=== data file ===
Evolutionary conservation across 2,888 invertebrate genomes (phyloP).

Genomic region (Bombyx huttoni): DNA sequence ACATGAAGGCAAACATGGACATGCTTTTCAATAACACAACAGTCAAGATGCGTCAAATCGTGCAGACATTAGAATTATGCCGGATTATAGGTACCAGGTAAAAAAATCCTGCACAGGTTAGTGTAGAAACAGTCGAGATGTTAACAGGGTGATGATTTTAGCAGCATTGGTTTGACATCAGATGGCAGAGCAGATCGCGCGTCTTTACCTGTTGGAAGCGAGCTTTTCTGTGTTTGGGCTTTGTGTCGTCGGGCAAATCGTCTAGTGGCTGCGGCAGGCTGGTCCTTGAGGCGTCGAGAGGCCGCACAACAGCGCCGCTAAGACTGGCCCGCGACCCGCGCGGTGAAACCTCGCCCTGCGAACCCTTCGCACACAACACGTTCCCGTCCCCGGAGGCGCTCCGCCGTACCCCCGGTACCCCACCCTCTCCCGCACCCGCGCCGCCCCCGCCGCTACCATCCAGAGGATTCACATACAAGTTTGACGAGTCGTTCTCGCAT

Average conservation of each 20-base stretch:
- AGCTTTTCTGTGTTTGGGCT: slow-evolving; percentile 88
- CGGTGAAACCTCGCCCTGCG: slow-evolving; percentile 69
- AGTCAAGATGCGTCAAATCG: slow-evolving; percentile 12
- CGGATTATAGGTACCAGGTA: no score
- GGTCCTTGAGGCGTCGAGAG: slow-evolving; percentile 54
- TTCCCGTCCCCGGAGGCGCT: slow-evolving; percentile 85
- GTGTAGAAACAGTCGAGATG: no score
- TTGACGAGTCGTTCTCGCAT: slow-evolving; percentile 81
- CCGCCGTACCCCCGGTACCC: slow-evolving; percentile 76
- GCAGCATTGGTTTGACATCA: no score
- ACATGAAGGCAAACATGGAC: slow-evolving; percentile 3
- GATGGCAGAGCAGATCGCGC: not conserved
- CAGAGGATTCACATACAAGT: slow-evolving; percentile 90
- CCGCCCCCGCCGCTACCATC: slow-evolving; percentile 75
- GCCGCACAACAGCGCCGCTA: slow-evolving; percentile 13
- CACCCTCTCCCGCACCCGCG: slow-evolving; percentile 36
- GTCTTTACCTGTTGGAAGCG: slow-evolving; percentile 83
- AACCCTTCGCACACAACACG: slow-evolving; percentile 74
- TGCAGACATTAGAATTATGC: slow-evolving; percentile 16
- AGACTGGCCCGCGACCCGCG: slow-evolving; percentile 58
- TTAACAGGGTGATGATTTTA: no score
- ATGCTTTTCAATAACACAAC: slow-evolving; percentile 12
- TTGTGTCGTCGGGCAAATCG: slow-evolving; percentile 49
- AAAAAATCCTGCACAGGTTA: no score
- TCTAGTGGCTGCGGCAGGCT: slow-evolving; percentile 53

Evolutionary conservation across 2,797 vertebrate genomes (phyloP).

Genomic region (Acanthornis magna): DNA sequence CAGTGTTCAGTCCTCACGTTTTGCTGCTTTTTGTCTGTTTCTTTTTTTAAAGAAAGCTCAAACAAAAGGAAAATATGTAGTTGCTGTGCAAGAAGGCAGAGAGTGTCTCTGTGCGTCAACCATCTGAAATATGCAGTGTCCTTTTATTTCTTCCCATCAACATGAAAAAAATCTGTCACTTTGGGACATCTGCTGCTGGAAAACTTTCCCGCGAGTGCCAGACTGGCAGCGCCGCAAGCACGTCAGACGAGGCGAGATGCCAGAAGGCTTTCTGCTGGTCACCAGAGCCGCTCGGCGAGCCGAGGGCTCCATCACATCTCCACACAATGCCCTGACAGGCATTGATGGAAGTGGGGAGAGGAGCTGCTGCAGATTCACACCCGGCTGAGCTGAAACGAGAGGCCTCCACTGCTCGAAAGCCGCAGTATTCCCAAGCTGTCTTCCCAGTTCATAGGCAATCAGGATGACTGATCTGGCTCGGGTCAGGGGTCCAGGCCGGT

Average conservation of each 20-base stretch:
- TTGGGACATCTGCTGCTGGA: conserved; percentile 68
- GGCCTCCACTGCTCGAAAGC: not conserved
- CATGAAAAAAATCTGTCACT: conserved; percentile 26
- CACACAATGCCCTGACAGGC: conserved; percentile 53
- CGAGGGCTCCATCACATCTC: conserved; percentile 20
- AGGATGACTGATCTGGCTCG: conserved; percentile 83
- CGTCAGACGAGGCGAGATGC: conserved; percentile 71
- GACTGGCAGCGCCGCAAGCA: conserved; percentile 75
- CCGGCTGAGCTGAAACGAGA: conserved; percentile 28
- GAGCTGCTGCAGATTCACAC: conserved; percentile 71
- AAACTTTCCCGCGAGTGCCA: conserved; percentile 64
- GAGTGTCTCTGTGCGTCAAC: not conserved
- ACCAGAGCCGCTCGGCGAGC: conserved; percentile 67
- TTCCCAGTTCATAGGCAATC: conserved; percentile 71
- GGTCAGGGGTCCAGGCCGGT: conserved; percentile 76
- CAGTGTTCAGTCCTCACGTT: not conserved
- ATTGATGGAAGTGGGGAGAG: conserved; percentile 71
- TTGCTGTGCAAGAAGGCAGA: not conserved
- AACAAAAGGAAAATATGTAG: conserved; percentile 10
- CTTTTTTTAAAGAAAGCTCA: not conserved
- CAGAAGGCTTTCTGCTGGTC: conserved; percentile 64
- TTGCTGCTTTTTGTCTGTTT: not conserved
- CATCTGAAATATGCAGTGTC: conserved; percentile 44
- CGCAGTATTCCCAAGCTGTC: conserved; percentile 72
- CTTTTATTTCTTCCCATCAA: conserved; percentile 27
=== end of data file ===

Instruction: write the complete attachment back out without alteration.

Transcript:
Evolutionary conservation across 2,888 invertebrate genomes (phyloP).

Genomic region (Bombyx huttoni): DNA sequence ACATGAAGGCAAACATGGACATGCTTTTCAATAACACAACAGTCAAGATGCGTCAAATCGTGCAGACATTAGAATTATGCCGGATTATAGGTACCAGGTAAAAAAATCCTGCACAGGTTAGTGTAGAAACAGTCGAGATGTTAACAGGGTGATGATTTTAGCAGCATTGGTTTGACATCAGATGGCAGAGCAGATCGCGCGTCTTTACCTGTTGGAAGCGAGCTTTTCTGTGTTTGGGCTTTGTGTCGTCGGGCAAATCGTCTAGTGGCTGCGGCAGGCTGGTCCTTGAGGCGTCGAGAGGCCGCACAACAGCGCCGCTAAGACTGGCCCGCGACCCGCGCGGTGAAACCTCGCCCTGCGAACCCTTCGCACACAACACGTTCCCGTCCCCGGAGGCGCTCCGCCGTACCCCCGGTACCCCACCCTCTCCCGCACCCGCGCCGCCCCCGCCGCTACCATCCAGAGGATTCACATACAAGTTTGACGAGTCGTTCTCGCAT

Average conservation of each 20-base stretch:
- AGCTTTTCTGTGTTTGGGCT: slow-evolving; percentile 88
- CGGTGAAACCTCGCCCTGCG: slow-evolving; percentile 69
- AGTCAAGATGCGTCAAATCG: slow-evolving; percentile 12
- CGGATTATAGGTACCAGGTA: no score
- GGTCCTTGAGGCGTCGAGAG: slow-evolving; percentile 54
- TTCCCGTCCCCGGAGGCGCT: slow-evolving; percentile 85
- GTGTAGAAACAGTCGAGATG: no score
- TTGACGAGTCGTTCTCGCAT: slow-evolving; percentile 81
- CCGCCGTACCCCCGGTACCC: slow-evolving; percentile 76
- GCAGCATTGGTTTGACATCA: no score
- ACATGAAGGCAAACATGGAC: slow-evolving; percentile 3
- GATGGCAGAGCAGATCGCGC: not conserved
- CAGAGGATTCACATACAAGT: slow-evolving; percentile 90
- CCGCCCCCGCCGCTACCATC: slow-evolving; percentile 75
- GCCGCACAACAGCGCCGCTA: slow-evolving; percentile 13
- CACCCTCTCCCGCACCCGCG: slow-evolving; percentile 36
- GTCTTTACCTGTTGGAAGCG: slow-evolving; percentile 83
- AACCCTTCGCACACAACACG: slow-evolving; percentile 74
- TGCAGACATTAGAATTATGC: slow-evolving; percentile 16
- AGACTGGCCCGCGACCCGCG: slow-evolving; percentile 58
- TTAACAGGGTGATGATTTTA: no score
- ATGCTTTTCAATAACACAAC: slow-evolving; percentile 12
- TTGTGTCGTCGGGCAAATCG: slow-evolving; percentile 49
- AAAAAATCCTGCACAGGTTA: no score
- TCTAGTGGCTGCGGCAGGCT: slow-evolving; percentile 53

Evolutionary conservation across 2,797 vertebrate genomes (phyloP).

Genomic region (Acanthornis magna): DNA sequence CAGTGTTCAGTCCTCACGTTTTGCTGCTTTTTGTCTGTTTCTTTTTTTAAAGAAAGCTCAAACAAAAGGAAAATATGTAGTTGCTGTGCAAGAAGGCAGAGAGTGTCTCTGTGCGTCAACCATCTGAAATATGCAGTGTCCTTTTATTTCTTCCCATCAACATGAAAAAAATCTGTCACTTTGGGACATCTGCTGCTGGAAAACTTTCCCGCGAGTGCCAGACTGGCAGCGCCGCAAGCACGTCAGACGAGGCGAGATGCCAGAAGGCTTTCTGCTGGTCACCAGAGCCGCTCGGCGAGCCGAGGGCTCCATCACATCTCCACACAATGCCCTGACAGGCATTGATGGAAGTGGGGAGAGGAGCTGCTGCAGATTCACACCCGGCTGAGCTGAAACGAGAGGCCTCCACTGCTCGAAAGCCGCAGTATTCCCAAGCTGTCTTCCCAGTTCATAGGCAATCAGGATGACTGATCTGGCTCGGGTCAGGGGTCCAGGCCGGT

Average conservation of each 20-base stretch:
- TTGGGACATCTGCTGCTGGA: conserved; percentile 68
- GGCCTCCACTGCTCGAAAGC: not conserved
- CATGAAAAAAATCTGTCACT: conserved; percentile 26
- CACACAATGCCCTGACAGGC: conserved; percentile 53
- CGAGGGCTCCATCACATCTC: conserved; percentile 20
- AGGATGACTGATCTGGCTCG: conserved; percentile 83
- CGTCAGACGAGGCGAGATGC: conserved; percentile 71
- GACTGGCAGCGCCGCAAGCA: conserved; percentile 75
- CCGGCTGAGCTGAAACGAGA: conserved; percentile 28
- GAGCTGCTGCAGATTCACAC: conserved; percentile 71
- AAACTTTCCCGCGAGTGCCA: conserved; percentile 64
- GAGTGTCTCTGTGCGTCAAC: not conserved
- ACCAGAGCCGCTCGGCGAGC: conserved; percentile 67
- TTCCCAGTTCATAGGCAATC: conserved; percentile 71
- GGTCAGGGGTCCAGGCCGGT: conserved; percentile 76
- CAGTGTTCAGTCCTCACGTT: not conserved
- ATTGATGGAAGTGGGGAGAG: conserved; percentile 71
- TTGCTGTGCAAGAAGGCAGA: not conserved
- AACAAAAGGAAAATATGTAG: conserved; percentile 10
- CTTTTTTTAAAGAAAGCTCA: not conserved
- CAGAAGGCTTTCTGCTGGTC: conserved; percentile 64
- TTGCTGCTTTTTGTCTGTTT: not conserved
- CATCTGAAATATGCAGTGTC: conserved; percentile 44
- CGCAGTATTCCCAAGCTGTC: conserved; percentile 72
- CTTTTATTTCTTCCCATCAA: conserved; percentile 27